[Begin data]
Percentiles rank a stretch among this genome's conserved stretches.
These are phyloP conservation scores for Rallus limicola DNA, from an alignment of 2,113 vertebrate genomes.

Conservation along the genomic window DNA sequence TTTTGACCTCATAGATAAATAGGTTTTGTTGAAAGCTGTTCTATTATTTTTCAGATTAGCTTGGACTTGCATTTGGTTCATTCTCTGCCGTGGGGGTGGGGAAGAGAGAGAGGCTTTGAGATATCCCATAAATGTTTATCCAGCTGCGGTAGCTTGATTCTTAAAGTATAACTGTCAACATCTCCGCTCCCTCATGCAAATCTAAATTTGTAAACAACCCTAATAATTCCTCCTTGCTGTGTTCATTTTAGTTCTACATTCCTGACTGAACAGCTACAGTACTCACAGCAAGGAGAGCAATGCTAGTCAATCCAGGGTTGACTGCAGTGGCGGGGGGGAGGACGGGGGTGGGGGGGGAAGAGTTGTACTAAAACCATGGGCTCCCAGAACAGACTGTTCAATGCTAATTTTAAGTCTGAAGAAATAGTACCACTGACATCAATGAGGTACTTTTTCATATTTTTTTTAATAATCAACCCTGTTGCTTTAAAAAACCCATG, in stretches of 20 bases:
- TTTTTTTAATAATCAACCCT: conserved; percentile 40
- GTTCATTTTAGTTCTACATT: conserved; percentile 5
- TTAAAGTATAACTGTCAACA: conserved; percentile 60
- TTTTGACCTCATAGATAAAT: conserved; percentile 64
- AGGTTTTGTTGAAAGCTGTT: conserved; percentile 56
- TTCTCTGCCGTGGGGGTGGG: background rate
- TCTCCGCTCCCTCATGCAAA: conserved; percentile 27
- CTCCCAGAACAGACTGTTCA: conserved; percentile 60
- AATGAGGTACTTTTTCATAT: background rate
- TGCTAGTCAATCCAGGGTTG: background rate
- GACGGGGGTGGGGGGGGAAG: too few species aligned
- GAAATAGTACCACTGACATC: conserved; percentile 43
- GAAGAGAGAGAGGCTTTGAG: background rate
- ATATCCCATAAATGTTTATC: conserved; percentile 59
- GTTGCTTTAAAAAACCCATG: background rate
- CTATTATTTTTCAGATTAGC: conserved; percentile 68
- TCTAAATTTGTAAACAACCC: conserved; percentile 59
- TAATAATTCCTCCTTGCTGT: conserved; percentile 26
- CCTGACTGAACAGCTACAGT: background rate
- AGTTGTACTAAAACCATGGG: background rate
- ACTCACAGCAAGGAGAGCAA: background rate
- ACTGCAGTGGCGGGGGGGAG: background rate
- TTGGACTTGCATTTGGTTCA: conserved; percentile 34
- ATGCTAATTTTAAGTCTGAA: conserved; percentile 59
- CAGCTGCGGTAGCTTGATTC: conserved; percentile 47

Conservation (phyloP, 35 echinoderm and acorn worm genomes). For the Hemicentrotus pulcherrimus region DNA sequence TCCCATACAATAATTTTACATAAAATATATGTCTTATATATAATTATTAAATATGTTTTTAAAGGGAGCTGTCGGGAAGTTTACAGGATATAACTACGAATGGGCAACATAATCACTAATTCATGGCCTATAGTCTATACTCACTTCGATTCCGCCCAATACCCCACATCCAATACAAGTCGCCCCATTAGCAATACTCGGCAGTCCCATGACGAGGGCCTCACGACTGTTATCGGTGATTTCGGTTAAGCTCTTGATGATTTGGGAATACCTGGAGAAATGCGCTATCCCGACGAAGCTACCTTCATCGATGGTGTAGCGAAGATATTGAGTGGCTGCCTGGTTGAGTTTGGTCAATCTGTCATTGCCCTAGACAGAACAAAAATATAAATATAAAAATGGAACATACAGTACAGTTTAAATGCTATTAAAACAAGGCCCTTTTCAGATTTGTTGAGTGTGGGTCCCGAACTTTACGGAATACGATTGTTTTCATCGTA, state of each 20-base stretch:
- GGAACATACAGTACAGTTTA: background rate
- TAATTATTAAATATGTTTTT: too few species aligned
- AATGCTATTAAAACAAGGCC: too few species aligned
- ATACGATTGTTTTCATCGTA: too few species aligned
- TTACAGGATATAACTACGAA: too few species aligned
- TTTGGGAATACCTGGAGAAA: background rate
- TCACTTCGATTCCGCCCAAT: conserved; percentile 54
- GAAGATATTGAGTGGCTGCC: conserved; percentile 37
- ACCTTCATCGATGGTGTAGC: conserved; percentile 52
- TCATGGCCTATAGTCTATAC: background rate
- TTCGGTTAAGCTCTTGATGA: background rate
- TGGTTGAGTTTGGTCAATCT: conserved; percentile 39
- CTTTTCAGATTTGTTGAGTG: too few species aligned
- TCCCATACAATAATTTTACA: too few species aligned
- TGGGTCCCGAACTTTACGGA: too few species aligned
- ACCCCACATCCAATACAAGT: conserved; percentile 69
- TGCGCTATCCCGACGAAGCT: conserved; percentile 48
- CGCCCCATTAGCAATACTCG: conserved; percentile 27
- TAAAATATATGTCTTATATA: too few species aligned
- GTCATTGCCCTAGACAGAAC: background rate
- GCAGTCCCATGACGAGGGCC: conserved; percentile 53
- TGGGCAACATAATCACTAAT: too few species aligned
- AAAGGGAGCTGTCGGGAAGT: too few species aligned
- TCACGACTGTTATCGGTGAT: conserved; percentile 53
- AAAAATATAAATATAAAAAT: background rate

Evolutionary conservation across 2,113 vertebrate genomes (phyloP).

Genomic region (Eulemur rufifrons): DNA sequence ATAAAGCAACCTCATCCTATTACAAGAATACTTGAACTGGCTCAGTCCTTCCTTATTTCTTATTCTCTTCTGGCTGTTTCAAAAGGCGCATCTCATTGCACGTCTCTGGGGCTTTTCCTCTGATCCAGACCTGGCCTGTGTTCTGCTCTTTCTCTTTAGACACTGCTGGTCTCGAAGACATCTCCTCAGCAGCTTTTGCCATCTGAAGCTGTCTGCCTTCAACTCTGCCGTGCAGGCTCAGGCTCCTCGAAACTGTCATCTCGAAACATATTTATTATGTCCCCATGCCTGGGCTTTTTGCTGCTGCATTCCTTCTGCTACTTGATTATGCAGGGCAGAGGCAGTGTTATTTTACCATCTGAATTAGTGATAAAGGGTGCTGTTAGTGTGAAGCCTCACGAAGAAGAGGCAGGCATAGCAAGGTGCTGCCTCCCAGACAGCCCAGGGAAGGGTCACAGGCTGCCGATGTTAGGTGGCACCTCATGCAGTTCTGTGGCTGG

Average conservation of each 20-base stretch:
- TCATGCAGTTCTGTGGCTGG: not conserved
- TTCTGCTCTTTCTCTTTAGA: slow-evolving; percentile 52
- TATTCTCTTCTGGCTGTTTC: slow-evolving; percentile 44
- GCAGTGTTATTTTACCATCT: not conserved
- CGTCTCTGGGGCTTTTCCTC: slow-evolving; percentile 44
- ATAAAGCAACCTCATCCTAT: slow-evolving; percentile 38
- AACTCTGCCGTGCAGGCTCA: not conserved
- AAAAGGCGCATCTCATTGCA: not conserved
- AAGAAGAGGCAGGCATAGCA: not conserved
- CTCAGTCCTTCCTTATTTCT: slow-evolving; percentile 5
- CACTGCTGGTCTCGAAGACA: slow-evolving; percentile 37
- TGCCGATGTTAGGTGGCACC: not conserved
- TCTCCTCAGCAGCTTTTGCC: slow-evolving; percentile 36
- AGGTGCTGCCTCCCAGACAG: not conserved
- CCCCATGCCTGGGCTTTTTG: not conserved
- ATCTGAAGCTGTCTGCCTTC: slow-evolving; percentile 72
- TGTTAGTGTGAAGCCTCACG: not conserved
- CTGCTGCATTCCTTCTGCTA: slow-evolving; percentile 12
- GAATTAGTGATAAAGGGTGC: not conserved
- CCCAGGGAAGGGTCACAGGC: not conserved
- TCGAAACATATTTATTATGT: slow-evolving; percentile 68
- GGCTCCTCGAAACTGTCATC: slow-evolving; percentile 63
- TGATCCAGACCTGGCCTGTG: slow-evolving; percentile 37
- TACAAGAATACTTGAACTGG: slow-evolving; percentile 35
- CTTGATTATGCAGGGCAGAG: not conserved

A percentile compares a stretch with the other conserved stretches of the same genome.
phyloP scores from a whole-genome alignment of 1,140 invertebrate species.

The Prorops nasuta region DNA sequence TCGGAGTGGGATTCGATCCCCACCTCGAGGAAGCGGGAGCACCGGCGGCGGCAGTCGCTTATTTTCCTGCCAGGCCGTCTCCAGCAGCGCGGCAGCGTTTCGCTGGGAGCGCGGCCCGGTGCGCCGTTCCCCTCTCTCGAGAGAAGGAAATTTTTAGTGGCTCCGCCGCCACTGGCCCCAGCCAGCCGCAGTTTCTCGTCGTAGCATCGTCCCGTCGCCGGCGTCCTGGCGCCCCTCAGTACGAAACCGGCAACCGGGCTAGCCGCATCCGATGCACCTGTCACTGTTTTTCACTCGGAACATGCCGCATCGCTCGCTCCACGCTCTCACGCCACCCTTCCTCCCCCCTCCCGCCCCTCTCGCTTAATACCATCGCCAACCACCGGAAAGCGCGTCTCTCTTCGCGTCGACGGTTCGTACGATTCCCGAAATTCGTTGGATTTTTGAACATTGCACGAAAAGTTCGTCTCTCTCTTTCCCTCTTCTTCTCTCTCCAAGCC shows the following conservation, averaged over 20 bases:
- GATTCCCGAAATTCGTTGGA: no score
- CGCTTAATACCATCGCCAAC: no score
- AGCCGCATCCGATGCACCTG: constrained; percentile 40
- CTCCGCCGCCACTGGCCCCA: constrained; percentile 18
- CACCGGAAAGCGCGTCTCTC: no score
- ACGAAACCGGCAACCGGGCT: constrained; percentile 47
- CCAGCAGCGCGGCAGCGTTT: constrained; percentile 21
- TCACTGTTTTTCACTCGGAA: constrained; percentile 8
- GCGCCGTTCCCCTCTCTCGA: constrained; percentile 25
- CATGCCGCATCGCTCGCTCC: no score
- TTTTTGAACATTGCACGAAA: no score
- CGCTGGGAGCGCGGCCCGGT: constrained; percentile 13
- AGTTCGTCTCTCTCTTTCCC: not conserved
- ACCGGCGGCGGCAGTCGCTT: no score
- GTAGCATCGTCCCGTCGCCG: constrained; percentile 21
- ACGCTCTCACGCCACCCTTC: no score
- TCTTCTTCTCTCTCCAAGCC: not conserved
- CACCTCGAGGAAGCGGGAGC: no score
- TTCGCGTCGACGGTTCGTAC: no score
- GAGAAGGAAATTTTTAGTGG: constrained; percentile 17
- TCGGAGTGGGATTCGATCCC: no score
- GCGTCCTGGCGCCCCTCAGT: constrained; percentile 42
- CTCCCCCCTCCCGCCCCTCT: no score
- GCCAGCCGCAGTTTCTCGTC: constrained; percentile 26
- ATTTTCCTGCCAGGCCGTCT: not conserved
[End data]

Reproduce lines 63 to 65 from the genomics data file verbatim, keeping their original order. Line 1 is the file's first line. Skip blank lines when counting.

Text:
- ATAAAGCAACCTCATCCTAT: slow-evolving; percentile 38
- AACTCTGCCGTGCAGGCTCA: not conserved
- AAAAGGCGCATCTCATTGCA: not conserved